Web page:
Apache Spark was introduced by AMPLab as a general-purpose distributed data processing framework. Databricks was formed from the AMPLab people who worked on Apache Spark, to make this engine a huge commercial success, and this is when the things went wrong. Corporates can vote for the project direction with their money, while everything community can offer is limited individual contributions. Little-by-little Apache Spark is moving from being general purpose execution engine, to the corporate space, where SQL is the main and only standard for data processing. Apache Spark starts to compete with MPP solutions (Teradata, HP Vertica, Pivotal Greenplum, IBM Netezza, etc.) and SQL-on-Hadoop solutions (Cloudera Impala, Apache HAWQ, Apache Hive, etc.). At the moment Apache Spark is not positioned as their competitor because of the obvious fact – in its current state it will lose this battle. But it is getting closer and closer to its real competitors, and here is where the things are getting interesting: enterprises want the functionality they used to, and it is shaping the future of Apache Spark, putting it into the category of solutions where it cannot efficiently compete. Databricks team is putting tremendous efforts in making it a good competitor in SQL space, but it has a very low chance of winning this battle against 30-years veterans like Teradata and 40-years like Oracle.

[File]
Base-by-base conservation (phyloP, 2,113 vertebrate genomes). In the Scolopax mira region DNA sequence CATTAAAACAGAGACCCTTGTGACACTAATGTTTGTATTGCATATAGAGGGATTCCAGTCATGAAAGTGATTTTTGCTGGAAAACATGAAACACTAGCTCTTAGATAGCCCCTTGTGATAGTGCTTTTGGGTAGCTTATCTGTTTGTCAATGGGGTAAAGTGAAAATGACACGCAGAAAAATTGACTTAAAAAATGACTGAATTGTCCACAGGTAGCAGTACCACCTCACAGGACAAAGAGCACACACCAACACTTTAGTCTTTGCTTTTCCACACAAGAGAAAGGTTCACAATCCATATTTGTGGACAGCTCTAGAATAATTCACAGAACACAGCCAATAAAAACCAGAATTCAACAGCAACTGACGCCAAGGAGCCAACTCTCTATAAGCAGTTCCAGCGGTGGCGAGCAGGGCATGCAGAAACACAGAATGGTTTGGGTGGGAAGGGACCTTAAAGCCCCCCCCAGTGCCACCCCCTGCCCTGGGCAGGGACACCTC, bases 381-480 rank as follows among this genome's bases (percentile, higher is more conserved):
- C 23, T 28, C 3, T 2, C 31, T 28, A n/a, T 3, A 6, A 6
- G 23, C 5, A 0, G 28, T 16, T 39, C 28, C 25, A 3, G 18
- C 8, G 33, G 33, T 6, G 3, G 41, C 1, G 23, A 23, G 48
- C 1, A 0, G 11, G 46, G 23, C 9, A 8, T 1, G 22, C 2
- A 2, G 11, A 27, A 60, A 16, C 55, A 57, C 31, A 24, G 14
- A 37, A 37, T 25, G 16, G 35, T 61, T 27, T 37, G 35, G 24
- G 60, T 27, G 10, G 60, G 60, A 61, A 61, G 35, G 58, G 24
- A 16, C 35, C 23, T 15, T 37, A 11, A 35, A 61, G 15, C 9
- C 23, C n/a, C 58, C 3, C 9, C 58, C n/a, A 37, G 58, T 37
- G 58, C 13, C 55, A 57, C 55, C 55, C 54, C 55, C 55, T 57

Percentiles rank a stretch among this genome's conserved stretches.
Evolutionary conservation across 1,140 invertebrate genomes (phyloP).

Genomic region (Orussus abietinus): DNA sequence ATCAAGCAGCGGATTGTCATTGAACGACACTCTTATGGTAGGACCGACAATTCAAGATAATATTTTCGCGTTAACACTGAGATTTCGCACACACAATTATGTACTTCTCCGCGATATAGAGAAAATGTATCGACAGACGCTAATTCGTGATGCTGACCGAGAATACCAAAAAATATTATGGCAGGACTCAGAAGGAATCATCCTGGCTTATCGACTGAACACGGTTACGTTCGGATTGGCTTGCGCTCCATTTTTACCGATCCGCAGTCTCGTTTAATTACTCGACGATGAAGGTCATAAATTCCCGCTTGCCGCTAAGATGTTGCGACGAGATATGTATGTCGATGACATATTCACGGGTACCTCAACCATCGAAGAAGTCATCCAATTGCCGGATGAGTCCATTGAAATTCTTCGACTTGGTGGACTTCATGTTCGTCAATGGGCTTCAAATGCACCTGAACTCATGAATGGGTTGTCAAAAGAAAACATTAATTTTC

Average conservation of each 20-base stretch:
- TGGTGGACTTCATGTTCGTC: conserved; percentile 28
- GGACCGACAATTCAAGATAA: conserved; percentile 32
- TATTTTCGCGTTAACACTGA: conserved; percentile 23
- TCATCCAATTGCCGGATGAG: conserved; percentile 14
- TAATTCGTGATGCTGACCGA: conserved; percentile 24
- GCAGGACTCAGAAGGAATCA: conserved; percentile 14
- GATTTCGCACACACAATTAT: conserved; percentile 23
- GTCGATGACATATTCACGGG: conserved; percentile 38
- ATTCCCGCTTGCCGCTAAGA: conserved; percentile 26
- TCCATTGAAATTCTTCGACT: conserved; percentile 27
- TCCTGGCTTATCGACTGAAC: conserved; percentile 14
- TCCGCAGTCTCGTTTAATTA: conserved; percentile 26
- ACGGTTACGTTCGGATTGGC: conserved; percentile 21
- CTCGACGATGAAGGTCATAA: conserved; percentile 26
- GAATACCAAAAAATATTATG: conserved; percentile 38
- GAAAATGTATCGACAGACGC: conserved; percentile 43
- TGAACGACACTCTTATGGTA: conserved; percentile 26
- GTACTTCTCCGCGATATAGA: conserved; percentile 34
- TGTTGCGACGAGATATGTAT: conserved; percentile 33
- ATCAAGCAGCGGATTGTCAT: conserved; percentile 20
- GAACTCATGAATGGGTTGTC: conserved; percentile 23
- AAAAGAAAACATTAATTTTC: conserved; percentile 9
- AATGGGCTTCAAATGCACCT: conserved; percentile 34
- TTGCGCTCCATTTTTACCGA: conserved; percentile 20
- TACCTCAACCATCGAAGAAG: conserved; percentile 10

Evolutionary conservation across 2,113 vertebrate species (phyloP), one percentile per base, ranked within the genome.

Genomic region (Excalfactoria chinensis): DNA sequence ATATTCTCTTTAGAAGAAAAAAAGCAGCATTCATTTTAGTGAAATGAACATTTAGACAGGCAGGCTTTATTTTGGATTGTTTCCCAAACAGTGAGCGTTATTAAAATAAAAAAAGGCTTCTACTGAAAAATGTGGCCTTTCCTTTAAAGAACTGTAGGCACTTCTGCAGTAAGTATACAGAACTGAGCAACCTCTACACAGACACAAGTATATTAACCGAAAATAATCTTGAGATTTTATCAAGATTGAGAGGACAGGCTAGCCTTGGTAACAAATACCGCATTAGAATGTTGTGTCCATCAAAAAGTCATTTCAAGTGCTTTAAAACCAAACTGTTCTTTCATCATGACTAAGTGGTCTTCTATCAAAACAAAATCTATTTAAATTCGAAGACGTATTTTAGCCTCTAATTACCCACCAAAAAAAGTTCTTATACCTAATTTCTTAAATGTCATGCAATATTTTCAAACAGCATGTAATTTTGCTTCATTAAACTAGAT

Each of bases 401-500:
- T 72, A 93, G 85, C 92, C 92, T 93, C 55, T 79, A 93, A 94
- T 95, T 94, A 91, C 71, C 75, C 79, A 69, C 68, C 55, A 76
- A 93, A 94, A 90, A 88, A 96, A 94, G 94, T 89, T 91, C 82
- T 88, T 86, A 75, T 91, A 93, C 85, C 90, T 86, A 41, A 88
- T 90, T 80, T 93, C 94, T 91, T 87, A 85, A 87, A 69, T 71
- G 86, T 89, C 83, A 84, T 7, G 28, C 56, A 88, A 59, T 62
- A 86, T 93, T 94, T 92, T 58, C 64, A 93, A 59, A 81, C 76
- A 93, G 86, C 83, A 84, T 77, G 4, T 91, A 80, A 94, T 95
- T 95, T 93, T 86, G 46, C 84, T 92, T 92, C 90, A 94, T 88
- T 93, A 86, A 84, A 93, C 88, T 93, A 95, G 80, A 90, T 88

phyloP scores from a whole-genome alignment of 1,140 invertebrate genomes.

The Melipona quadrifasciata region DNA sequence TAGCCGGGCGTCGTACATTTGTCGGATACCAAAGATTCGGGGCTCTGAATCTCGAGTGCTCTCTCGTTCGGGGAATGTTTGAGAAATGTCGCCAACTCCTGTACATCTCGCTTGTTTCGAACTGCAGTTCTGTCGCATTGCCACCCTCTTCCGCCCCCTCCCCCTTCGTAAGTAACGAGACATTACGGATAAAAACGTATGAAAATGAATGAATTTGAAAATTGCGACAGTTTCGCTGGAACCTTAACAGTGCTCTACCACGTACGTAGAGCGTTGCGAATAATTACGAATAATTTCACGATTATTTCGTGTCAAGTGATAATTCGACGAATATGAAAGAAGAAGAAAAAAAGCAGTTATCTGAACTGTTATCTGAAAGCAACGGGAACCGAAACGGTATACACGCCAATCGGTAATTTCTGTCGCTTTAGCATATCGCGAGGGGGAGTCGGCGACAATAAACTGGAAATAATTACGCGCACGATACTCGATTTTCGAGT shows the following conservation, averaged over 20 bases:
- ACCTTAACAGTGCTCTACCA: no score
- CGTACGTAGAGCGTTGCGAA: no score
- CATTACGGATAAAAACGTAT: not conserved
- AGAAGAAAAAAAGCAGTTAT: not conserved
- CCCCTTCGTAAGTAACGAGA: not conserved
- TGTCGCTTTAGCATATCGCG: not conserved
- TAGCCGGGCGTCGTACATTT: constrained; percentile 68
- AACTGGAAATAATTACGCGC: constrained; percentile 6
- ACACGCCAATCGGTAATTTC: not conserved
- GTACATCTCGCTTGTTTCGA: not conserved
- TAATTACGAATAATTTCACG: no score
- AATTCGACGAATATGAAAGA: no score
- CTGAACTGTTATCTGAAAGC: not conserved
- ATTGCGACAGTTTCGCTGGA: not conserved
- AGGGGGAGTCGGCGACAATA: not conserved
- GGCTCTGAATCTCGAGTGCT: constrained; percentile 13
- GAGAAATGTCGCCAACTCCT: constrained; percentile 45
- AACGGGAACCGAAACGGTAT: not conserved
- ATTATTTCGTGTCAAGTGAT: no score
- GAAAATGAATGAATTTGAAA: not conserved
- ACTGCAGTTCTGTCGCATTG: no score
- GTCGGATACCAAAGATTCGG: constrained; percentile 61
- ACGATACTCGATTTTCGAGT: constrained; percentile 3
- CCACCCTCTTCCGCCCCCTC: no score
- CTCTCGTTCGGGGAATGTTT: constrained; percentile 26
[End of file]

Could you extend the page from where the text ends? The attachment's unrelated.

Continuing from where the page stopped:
And here are the promised conclusions:
SparkSQL is the future of Apache Spark. Apache Spark competes in SQL space against MPP databases and SQL-on-Hadoop solutions, and the battle is tough
Apache Spark is getting substantially bigger (650’000 LOC already) and more complex, increasing the entry barrier for new contributors
Enterprise investments to Apache Spark turn out to be the investments in making it capable of integrating with their products (Spark on IBM Mainframe, Spark-Netezza Connector, Spark on Azure, Spark in Power BI, etc.), not really making Apache Spark better
My personal perspective on this is the following:
In 1 year Spark would start being officially competitive with MPP and SQL-on-Hadoop solutions
In 2 years Spark would lose the battle against MPP and MPP-on-Hadoop solutions and take a niche of Hive in Hadoop ecosystem
In 2 years it will lose the market share in stream processing to specialized solutions like Apache Heron and …read more